Kerry, Edwards May Not Vote on Marriage

AP – Kerry, Edwards May Not Vote on Marriage

When I first saw that headline on Memeorandum, my reaction was that it was an awfully cowardly act–avoiding a vote on the most controversial domestic issue of the day. There’s not really much to the actual story, though:

Democrat John Kerry and his running mate John Edwards may not end up voting on a constitutional amendment to ban gay marriage, a polarizing issue in the presidential campaign. President Bushhas called for the amendment and top Republicans are trying to get one passed in the Senate. But opponents of the measure are trying to block the amendment from ever coming to a direct vote, and the only vote likely to occur now is a procedural one scheduled for Wednesday aimed at forcing the Senate to act on the amendment.

Kerry spokeswoman Stephanie Cutter said Kerry and Edwards would be in the Senate to vote against the amendment if it came up, but they will not be there to vote on the procedural measure. Republicans, who had already conceded they lacked the two-thirds majority — or 67 votes — needed to advance a constitutional amendment, would have to get 60 votes to go to a final vote on the issue itself. On Wednesday, Kerry is scheduled to be in his hometown of Boston preparing for the Democratic National Convention being held there later this month. Edwards, the North Carolina senator, begins his first solo campaign swing since being named to the ticket.

While Kerry and Edwards oppose gay marriage, they argue that it is an issue that should be left to the states to decide. Both senators support civil unions, which would give gay couples all the legal rights of married couples without letting them wed.

It’s not as if they show up to work very often, anyway. And it’s true that their votes won’t matter one way or the other, since there isn’t 67 votes for proclaiming the sky blue in the current Senate. Pejman Yousefzadeh disagrees, arguing that this is tantamount to ducking the issue, since the procedural vote is all there is. Their position on the amendment is actually pretty clear, though, as the next paragraph of the story points out:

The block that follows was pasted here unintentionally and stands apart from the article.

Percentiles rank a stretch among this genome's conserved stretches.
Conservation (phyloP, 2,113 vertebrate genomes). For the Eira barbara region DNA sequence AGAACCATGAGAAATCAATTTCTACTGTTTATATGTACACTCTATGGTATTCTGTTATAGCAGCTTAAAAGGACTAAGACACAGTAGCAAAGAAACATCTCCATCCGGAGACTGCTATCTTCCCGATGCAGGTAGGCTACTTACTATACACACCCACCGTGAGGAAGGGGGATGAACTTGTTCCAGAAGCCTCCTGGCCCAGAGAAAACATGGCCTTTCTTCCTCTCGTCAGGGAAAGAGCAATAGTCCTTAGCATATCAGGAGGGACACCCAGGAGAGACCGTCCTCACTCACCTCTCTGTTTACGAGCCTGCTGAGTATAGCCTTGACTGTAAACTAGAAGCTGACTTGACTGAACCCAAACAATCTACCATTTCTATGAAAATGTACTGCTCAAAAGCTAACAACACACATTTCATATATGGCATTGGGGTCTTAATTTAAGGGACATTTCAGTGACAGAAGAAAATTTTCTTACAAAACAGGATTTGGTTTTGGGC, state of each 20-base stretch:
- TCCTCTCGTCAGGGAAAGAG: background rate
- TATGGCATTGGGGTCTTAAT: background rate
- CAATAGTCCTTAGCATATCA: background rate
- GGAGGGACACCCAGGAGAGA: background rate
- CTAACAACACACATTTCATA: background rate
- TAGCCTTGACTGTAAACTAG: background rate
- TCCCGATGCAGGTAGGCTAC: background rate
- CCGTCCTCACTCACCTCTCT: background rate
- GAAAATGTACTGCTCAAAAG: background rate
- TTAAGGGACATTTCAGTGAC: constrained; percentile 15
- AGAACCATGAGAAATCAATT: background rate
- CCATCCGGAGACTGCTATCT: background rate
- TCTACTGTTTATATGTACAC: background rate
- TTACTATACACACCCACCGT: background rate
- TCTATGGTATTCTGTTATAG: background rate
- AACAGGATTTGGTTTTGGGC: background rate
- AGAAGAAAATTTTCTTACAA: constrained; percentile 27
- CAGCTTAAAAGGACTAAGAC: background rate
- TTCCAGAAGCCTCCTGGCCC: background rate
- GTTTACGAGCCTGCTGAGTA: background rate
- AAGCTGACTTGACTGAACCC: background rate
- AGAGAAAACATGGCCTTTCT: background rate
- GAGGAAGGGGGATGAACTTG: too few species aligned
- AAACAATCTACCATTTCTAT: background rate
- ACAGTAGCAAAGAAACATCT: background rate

While Kerry and Edwards oppose gay marriage, they argue that it is an issue that should be left to the states to decide. Both senators support civil unions, which would give gay couples all the legal rights of married couples without letting them wed.

Now, that’s sort of ducking the issue, since it avoids “full faith and credit” issues and whether state legislatures or activist judges should make the call at the state level. Of course, the Republicans have made the “leave it to the states” argument somewhat plausible since, inexplicably, they have tried to federalize marriage with the Amendment, precluding a very liberal state from recognizing gay marriage, rather than taking the more measured approach of constitutionalizing the “Defense of Marriage Act.” That might even have had a chance of passage.

Andrew Sullivan, writing in TNR, argues that even a limited approach is unnecessary (even if one grants the premises of the opponents of gay marriage), at least at this stage:

No state court could demolish the Defense of Marriage Act (DOMA). Only the U.S. Supreme Court could do such a thing. And no serious legal scholar thinks such a case will arrive for the foreseeable future. Moreover, most legal scholars believe that the legal precedents all allow for non-recognition of out-of-state marriages.

That’s probably true. Of course, any federal district judge could overturn DOMA. Further, any state court judge could overturn their state’s gay marriage ban, as happened in Massachussets. One reason for enacting amendments to the Constitution is to set the overwhelming will of the majority–and only such can amend the Constitution, after all–into stone so that it’s out of reach of the judicial branch.

FILED UNDER: Campaign 2004, Law and the Courts
James Joyner
About James Joyner
James Joyner is Professor and Department Head of Security Studies at Marine Corps University's Command and Staff College and a nonresident senior fellow at the Scowcroft Center for Strategy and Security at the Atlantic Council. He's a former Army officer and Desert Storm vet. Views expressed here are his own. Follow James on Twitter @DrJJoyner.